LA LLORONA. The ghostly woman who wanders along canals and rivers crying for her missing children, called in Spanish La Llorona, “the Weeping Woman,” is found in many cultures and regions. Her story includes some strong similarities to that of Medea. She is perhaps the most widely known ghost in Texas. Her New World history goes back to the time of Hernán Cortés and links her with La Malinche, the mistress of the conquistador. As tradition has it, after having borne a child to Cortés, La Malinche, who aided in the conquest of Mexico as a translator for the Spanish, was replaced by a highborn Spanish wife. Her Aztec pride plus her jealousy drove her, according to the story, to acts of vengeance against the intruders from across the sea. Sometimes the story is told about a Spanish nobleman and a peasant girl. Some years ago, the story goes, a young hidalgo fell in love with a lowly girl, usually named María, who over a period of time bore him two or three children. She had a casita-a little house-where the young man visited and brought his friends, and in almost every way they shared a happy life together, except that their union was not blessed by the church. His parents, of course, knew nothing of the arrangement and would not have allowed him to marry beneath his station. They urged him to marry a suitable lady and give them grandchildren. Finally he gave in, and sadly he told María that he must marry another. But he would not desert her, he promised-he would still take care of her and the children and visit them as often as he could. Enraged, she drove him away, and when the wedding took place she stood veiled in her shawl at the back of the church. Once the ceremony was over she went home, and in a crazed state killed the children, threw them into a nearby body of water, and then drowned herself. But when her soul applied for admission to heaven, el Señor refused her entry. “Where are your children?” He asked her. Ashamed, she confessed she did not know. “Go and bring them here,” the Lord said. “You cannot rest until they are found.” And ever since, La Llorona wanders along streams at night, weeping and crying for her children-”Ay, mis hijos!” According to some, she has been known to take revenge on men she comes across in her journey. She usually dresses in black. Her face is sometimes that of a horse, but more often horribly blank, and her long fingernails gleam like polished tin in the moonlight.
The story of the Weeping Woman is told to youngsters as a “true” story of what might get you if you’re out after dark. But the most frequent use of the story is to warn romantic teenage girls against falling for boys who may have nice clothes and money but are too far above them to consider marriage. The Cortés variant is said to be used in the late twentieth century to express hostility to European culture. La Llorona’s loss is compared to the demise of indigenous culture after the conquest of Mexico by the Spanish.
BIBLIOGRAPHY: Francis Edward Abernethy, ed., Legendary Ladies of Texas, Publications of the Texas Folklore Society 43 (Dallas: E-Heart, 1981). Wilson M. Hudson, ed., The Healer of Los Olmos and Other Mexican Lore (Dallas: Southern Methodist University Press, 1951). Jon Manchip White, Cortés and the Downfall of the Aztec Empire: A Study in a Conflict of Cultures (London: Hamilton, 1971).
John O. West  
La Llorona - Weeping Ghost of the Southwest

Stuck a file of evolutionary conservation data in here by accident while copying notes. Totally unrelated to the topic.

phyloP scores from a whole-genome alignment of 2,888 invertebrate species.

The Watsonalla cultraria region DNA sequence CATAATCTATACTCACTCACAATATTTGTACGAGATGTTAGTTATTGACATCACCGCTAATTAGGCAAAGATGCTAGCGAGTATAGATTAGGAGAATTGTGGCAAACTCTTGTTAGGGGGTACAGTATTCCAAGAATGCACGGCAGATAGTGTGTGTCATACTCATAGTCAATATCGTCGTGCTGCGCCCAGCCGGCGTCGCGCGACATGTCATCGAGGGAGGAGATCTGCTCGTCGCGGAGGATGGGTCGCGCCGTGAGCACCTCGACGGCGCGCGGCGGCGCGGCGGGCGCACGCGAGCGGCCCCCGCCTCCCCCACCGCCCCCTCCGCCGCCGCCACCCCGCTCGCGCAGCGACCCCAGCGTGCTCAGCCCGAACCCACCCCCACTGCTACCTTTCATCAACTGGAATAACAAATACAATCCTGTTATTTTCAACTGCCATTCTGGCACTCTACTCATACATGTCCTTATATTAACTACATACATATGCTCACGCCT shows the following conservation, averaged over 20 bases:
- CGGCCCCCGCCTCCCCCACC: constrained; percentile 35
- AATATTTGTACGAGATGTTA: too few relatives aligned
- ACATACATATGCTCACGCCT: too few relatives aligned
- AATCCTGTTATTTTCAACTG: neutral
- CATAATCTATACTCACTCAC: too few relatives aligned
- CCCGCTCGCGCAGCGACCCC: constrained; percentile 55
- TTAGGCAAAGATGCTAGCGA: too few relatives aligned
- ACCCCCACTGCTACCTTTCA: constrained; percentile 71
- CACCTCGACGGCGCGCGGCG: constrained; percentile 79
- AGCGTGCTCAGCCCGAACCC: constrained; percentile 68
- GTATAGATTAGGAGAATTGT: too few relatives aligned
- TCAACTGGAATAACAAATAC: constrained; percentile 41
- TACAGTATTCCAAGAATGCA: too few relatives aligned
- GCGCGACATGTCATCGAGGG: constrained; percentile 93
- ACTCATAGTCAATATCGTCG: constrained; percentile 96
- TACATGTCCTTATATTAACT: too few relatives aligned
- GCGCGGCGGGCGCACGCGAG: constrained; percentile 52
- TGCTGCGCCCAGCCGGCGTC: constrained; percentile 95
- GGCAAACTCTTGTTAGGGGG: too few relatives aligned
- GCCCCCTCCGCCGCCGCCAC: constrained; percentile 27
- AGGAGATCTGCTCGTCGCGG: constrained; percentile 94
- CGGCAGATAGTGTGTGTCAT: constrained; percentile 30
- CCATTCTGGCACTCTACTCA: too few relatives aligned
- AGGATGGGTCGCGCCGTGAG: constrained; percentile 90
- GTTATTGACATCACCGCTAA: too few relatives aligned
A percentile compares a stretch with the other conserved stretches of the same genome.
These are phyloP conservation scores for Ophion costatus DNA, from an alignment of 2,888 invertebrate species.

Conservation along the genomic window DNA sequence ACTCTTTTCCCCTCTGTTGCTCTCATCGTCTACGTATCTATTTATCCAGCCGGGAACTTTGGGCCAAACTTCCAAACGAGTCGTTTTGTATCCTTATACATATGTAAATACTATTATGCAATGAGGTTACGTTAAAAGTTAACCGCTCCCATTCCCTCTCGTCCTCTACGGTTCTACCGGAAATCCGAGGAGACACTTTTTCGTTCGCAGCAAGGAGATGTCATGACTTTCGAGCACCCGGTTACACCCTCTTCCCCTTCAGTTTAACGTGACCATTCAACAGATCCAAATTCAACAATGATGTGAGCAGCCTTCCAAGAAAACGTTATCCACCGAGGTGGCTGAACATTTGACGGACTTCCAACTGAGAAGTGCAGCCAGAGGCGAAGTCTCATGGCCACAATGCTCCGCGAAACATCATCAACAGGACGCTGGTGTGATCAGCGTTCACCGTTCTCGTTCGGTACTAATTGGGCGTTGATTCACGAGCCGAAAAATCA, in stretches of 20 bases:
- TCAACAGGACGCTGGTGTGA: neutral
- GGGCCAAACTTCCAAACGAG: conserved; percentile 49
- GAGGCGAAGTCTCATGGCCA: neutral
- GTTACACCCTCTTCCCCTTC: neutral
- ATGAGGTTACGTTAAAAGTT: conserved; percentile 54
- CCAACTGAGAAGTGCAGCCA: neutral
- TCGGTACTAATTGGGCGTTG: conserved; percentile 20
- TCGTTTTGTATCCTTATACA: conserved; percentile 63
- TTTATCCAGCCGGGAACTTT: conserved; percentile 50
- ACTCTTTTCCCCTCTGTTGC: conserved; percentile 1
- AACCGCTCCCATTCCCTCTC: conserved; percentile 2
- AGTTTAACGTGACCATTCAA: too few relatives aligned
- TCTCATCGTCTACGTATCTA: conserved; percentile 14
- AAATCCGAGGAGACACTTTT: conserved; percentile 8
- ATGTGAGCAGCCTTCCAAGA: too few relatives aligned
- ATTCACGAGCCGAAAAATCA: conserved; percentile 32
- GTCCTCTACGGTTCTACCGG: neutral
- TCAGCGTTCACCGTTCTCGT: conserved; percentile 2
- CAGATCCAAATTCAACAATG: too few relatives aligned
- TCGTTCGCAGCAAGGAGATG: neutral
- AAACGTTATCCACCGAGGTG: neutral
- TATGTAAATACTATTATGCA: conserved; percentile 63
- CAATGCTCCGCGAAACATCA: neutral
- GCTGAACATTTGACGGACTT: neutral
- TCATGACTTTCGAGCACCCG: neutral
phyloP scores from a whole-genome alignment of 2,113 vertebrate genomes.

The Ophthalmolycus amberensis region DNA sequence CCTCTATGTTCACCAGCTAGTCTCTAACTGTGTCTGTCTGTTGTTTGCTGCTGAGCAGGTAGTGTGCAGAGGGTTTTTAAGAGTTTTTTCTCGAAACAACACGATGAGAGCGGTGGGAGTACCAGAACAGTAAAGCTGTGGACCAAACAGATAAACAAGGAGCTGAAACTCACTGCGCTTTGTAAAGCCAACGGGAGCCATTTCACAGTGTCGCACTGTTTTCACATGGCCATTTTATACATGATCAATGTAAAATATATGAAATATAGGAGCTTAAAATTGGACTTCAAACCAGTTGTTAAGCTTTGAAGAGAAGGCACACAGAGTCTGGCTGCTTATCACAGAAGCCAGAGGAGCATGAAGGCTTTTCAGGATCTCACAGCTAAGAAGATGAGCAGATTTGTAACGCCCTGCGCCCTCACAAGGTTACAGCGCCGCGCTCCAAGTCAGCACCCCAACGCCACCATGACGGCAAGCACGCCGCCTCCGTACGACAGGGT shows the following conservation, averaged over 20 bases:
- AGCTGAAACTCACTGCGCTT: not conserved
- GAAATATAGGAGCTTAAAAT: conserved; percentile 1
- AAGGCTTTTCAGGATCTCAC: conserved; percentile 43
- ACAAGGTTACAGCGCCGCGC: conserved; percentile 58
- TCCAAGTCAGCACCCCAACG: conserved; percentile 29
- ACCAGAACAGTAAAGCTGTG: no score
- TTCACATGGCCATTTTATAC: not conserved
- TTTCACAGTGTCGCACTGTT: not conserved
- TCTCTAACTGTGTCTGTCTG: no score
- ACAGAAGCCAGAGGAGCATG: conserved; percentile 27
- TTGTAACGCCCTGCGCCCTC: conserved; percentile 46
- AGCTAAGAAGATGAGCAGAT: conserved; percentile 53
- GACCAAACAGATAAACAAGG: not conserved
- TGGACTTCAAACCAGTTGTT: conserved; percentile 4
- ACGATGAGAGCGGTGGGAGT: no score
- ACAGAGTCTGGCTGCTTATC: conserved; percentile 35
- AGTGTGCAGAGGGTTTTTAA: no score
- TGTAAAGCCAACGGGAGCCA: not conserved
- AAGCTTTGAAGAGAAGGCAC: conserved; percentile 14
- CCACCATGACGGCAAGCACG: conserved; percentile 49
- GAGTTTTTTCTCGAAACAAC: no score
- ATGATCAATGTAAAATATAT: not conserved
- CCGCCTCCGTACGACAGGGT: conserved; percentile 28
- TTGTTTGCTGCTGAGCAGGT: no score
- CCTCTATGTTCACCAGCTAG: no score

La Llorona in Texas
As we noted above, La Llorona doesn’t limit her travels to New Mexico.  Seemingly, she follows Hispanic people wherever they go, as evidenced by the story that Pete Sanchez shared with us about crossing the San Bernard River Bridge in East Bernard, Texas.  East Bernard is southwest of Houston in Wharton County.  This old community built its first residence around 1850 on the east side of the San Bernard River.  Today the San Bernard Bridge spans the river.
Several years ago, Mr. Sanchez was driving along in East Bernard with the radio blaring.  As he was crossing the river bridge he was startled as he looked to the right to see a semi-transparent woman sitting in his passenger seat.
Dressed all in black, the spirit’s face was covered by a lacy black veil.  Obviously frightened, Sanchez hit the gas hard, speeding past the bridge, and not looking back into the passenger seat.  It wasn’t until he was past the bridge that he found the courage to look again.  The spirit had vanished.  Mr. Sanchez readily admits that he is still freaked out today by that ghostly image.
When Mr. Sanchez read the story above, about the Garcia brothers encountering a tall woman wearing a black tapelo and a black net over her face, who appeared on the wagon seat between them, he obviously saw similarities.  We agree!
OCLC WorldCat record
La llorona : cuento histórico mexicano
by José María Marroqui
Type:  Book; Spanish
Publisher: México : Impr. de I. Cumplido, 1887.
8 December 1906, Denton (MD)

, “The Wailing Woman: A Queer Old Lengend of the City of Mexico,” pg. 1, col. 6:
As is generally known, senor, many bad things are met with at night in the streets of the city, but this wailing woman, La Llorona, is the worst of them all. She is worse by far than Vaca de Lumbre, that at midnight comes forth from the potrero of San Sebastian and goes galloping through the streets like a blazing whirlwind, breathing forth from her nostrils smoke and flames, because the fiery cow, senor, while a dangerous animal to look at, really does nobody any harm, and La Llorona is as harmful as she can be.
Seeing her walking along quietly—at the times when she is not running and shrieking for her lost children—she seems a respectable person, only odd looking because of her white shirt and the white reboso with which her head is covered, and anybody might speak to her. But whoever does speak to her in that very same moment dies!
No one who has stopped to talk with her ever has lived to tell what happens at that terrible encounter, but it is generally known that what does happen is this: Slowly she turns toward the one who has spoken, and slowly she opens the folds of her white reboso, and then is seen a bare grinning skull set fast to a bare skeleton, and from her fleshless jaws comes out one single icy cold breath that freezes into instant death whoever feels it. After that, shrieking again for her lost children, she rushes onward, the white gleam of her gashing the darkness, and in the morning the one who spoke to her is found lying dead there with a look of despairing horror frozen fast in his dead eyes.
What is wonderful is that she is seen in the same hour by different people in places widely apart, one seeing her hurrying across the atrium of the cathedral, another beside the Arcos de San Cosme and a third near the Salto del Augun, over by the prison of Belen, and all in the very same moment of time.
She is generally known, senor, and so greatly feared that nowadays few people stop to speak with her, and that is fortunate. But her loud, keen wailings and the sound of her running feet are heard often and especially on nights of storm. I myself have heard them, senor, but I have never seen her. God forbid that I ever shall!—Thomas A. Janvier in Harper’s.
OCLC WorldCat record
La Llorona, o, El espectro de la media noche.
Type:  Book; Spanish
Publisher: San Antonio, Tex. Editorial Quiroga [©1916]
Internet Movie Database
Llorona, La (1933)
Internet Movie Database
Herencia de la Llorona, La (1947)
Internet Movie Database
,i>Llorona, La (1960)
Internet Movie Database
Llorona, La (1998)
OCLC WorldCat record
La Llorona in Chicano art
by Xavier Garza;  University of Texas at San Antonio. Department of Art and Art History.
Type:  Book; English
Publisher: 2007.
Dissertation: Thesis (M.A.)—University of Texas at San Antonio, 2007.
OCLC WorldCat record
There was a woman : La Llorona from folklore to popular culture
by Domino Renee Perez
Type:  Book; English
Publisher: Austin : University of Texas Press, 2008.

Posted by Barry Popik
Texas (Lone Star State Dictionary) • Monday, June 02, 2008 • Permalink